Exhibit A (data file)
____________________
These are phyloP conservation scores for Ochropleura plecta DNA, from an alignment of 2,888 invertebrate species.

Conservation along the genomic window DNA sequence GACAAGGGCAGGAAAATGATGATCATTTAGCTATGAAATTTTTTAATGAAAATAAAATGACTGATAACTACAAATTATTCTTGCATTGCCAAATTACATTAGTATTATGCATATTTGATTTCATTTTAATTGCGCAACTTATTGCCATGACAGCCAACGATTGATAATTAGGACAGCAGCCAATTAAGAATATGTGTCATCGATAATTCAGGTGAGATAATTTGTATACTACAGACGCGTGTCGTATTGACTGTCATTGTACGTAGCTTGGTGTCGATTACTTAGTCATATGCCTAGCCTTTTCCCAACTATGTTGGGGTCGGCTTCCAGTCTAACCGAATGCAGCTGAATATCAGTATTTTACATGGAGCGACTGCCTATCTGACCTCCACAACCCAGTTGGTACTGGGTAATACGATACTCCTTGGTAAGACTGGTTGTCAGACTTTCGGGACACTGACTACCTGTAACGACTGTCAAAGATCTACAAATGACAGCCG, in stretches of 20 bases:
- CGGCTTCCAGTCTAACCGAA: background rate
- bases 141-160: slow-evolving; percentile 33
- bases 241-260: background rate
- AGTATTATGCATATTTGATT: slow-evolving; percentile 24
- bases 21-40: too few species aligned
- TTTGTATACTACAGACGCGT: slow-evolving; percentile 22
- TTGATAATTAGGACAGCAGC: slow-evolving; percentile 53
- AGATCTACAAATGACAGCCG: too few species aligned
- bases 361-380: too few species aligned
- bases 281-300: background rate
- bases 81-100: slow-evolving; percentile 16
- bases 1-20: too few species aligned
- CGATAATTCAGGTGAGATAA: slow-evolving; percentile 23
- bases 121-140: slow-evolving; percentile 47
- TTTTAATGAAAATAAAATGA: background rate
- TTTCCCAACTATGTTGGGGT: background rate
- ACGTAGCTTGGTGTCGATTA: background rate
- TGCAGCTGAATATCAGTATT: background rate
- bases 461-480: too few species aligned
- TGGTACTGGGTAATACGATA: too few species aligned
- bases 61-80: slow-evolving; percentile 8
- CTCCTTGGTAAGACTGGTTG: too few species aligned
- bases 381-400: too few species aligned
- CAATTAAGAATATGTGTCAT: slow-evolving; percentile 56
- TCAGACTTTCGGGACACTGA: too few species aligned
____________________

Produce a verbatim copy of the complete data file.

These are phyloP conservation scores for Ochropleura plecta DNA, from an alignment of 2,888 invertebrate species.

Conservation along the genomic window DNA sequence GACAAGGGCAGGAAAATGATGATCATTTAGCTATGAAATTTTTTAATGAAAATAAAATGACTGATAACTACAAATTATTCTTGCATTGCCAAATTACATTAGTATTATGCATATTTGATTTCATTTTAATTGCGCAACTTATTGCCATGACAGCCAACGATTGATAATTAGGACAGCAGCCAATTAAGAATATGTGTCATCGATAATTCAGGTGAGATAATTTGTATACTACAGACGCGTGTCGTATTGACTGTCATTGTACGTAGCTTGGTGTCGATTACTTAGTCATATGCCTAGCCTTTTCCCAACTATGTTGGGGTCGGCTTCCAGTCTAACCGAATGCAGCTGAATATCAGTATTTTACATGGAGCGACTGCCTATCTGACCTCCACAACCCAGTTGGTACTGGGTAATACGATACTCCTTGGTAAGACTGGTTGTCAGACTTTCGGGACACTGACTACCTGTAACGACTGTCAAAGATCTACAAATGACAGCCG, in stretches of 20 bases:
- CGGCTTCCAGTCTAACCGAA: background rate
- bases 141-160: slow-evolving; percentile 33
- bases 241-260: background rate
- AGTATTATGCATATTTGATT: slow-evolving; percentile 24
- bases 21-40: too few species aligned
- TTTGTATACTACAGACGCGT: slow-evolving; percentile 22
- TTGATAATTAGGACAGCAGC: slow-evolving; percentile 53
- AGATCTACAAATGACAGCCG: too few species aligned
- bases 361-380: too few species aligned
- bases 281-300: background rate
- bases 81-100: slow-evolving; percentile 16
- bases 1-20: too few species aligned
- CGATAATTCAGGTGAGATAA: slow-evolving; percentile 23
- bases 121-140: slow-evolving; percentile 47
- TTTTAATGAAAATAAAATGA: background rate
- TTTCCCAACTATGTTGGGGT: background rate
- ACGTAGCTTGGTGTCGATTA: background rate
- TGCAGCTGAATATCAGTATT: background rate
- bases 461-480: too few species aligned
- TGGTACTGGGTAATACGATA: too few species aligned
- bases 61-80: slow-evolving; percentile 8
- CTCCTTGGTAAGACTGGTTG: too few species aligned
- bases 381-400: too few species aligned
- CAATTAAGAATATGTGTCAT: slow-evolving; percentile 56
- TCAGACTTTCGGGACACTGA: too few species aligned